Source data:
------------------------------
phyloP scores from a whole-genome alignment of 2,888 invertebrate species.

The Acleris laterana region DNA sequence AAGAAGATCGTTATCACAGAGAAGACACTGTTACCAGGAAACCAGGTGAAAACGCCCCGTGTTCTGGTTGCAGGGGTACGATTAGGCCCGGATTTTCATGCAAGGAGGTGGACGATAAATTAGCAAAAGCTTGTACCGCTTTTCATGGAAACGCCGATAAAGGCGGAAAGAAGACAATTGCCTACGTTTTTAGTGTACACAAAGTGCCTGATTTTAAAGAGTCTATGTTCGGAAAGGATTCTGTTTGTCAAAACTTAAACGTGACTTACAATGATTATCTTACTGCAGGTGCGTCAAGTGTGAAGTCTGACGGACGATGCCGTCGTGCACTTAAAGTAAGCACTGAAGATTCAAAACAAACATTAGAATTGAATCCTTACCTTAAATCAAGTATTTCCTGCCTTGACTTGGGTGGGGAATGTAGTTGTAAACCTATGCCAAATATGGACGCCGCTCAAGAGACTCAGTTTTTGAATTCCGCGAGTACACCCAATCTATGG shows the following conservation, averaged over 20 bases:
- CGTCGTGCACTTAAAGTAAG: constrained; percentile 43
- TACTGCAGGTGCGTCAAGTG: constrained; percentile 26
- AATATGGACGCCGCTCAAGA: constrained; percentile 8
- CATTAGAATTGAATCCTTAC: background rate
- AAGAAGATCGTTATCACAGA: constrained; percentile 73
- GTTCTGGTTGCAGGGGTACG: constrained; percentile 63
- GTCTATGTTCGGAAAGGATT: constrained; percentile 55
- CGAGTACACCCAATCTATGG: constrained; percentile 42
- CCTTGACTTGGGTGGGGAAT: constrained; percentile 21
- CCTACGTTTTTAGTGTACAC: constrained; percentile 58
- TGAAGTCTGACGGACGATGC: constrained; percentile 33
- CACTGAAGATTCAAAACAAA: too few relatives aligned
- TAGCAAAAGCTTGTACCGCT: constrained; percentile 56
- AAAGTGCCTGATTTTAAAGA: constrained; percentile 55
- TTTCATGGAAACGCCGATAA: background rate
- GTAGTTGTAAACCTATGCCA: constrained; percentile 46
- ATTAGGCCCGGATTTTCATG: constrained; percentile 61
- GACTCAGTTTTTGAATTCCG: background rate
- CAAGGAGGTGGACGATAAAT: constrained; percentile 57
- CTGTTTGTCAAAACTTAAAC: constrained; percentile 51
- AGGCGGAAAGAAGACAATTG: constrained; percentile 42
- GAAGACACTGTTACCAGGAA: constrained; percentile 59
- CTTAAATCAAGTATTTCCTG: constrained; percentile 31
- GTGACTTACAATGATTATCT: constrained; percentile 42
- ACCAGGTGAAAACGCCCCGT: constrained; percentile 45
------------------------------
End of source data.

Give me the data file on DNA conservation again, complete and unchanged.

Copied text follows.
phyloP scores from a whole-genome alignment of 2,888 invertebrate species.

The Acleris laterana region DNA sequence AAGAAGATCGTTATCACAGAGAAGACACTGTTACCAGGAAACCAGGTGAAAACGCCCCGTGTTCTGGTTGCAGGGGTACGATTAGGCCCGGATTTTCATGCAAGGAGGTGGACGATAAATTAGCAAAAGCTTGTACCGCTTTTCATGGAAACGCCGATAAAGGCGGAAAGAAGACAATTGCCTACGTTTTTAGTGTACACAAAGTGCCTGATTTTAAAGAGTCTATGTTCGGAAAGGATTCTGTTTGTCAAAACTTAAACGTGACTTACAATGATTATCTTACTGCAGGTGCGTCAAGTGTGAAGTCTGACGGACGATGCCGTCGTGCACTTAAAGTAAGCACTGAAGATTCAAAACAAACATTAGAATTGAATCCTTACCTTAAATCAAGTATTTCCTGCCTTGACTTGGGTGGGGAATGTAGTTGTAAACCTATGCCAAATATGGACGCCGCTCAAGAGACTCAGTTTTTGAATTCCGCGAGTACACCCAATCTATGG shows the following conservation, averaged over 20 bases:
- CGTCGTGCACTTAAAGTAAG: constrained; percentile 43
- TACTGCAGGTGCGTCAAGTG: constrained; percentile 26
- AATATGGACGCCGCTCAAGA: constrained; percentile 8
- CATTAGAATTGAATCCTTAC: background rate
- AAGAAGATCGTTATCACAGA: constrained; percentile 73
- GTTCTGGTTGCAGGGGTACG: constrained; percentile 63
- GTCTATGTTCGGAAAGGATT: constrained; percentile 55
- CGAGTACACCCAATCTATGG: constrained; percentile 42
- CCTTGACTTGGGTGGGGAAT: constrained; percentile 21
- CCTACGTTTTTAGTGTACAC: constrained; percentile 58
- TGAAGTCTGACGGACGATGC: constrained; percentile 33
- CACTGAAGATTCAAAACAAA: too few relatives aligned
- TAGCAAAAGCTTGTACCGCT: constrained; percentile 56
- AAAGTGCCTGATTTTAAAGA: constrained; percentile 55
- TTTCATGGAAACGCCGATAA: background rate
- GTAGTTGTAAACCTATGCCA: constrained; percentile 46
- ATTAGGCCCGGATTTTCATG: constrained; percentile 61
- GACTCAGTTTTTGAATTCCG: background rate
- CAAGGAGGTGGACGATAAAT: constrained; percentile 57
- CTGTTTGTCAAAACTTAAAC: constrained; percentile 51
- AGGCGGAAAGAAGACAATTG: constrained; percentile 42
- GAAGACACTGTTACCAGGAA: constrained; percentile 59
- CTTAAATCAAGTATTTCCTG: constrained; percentile 31
- GTGACTTACAATGATTATCT: constrained; percentile 42
- ACCAGGTGAAAACGCCCCGT: constrained; percentile 45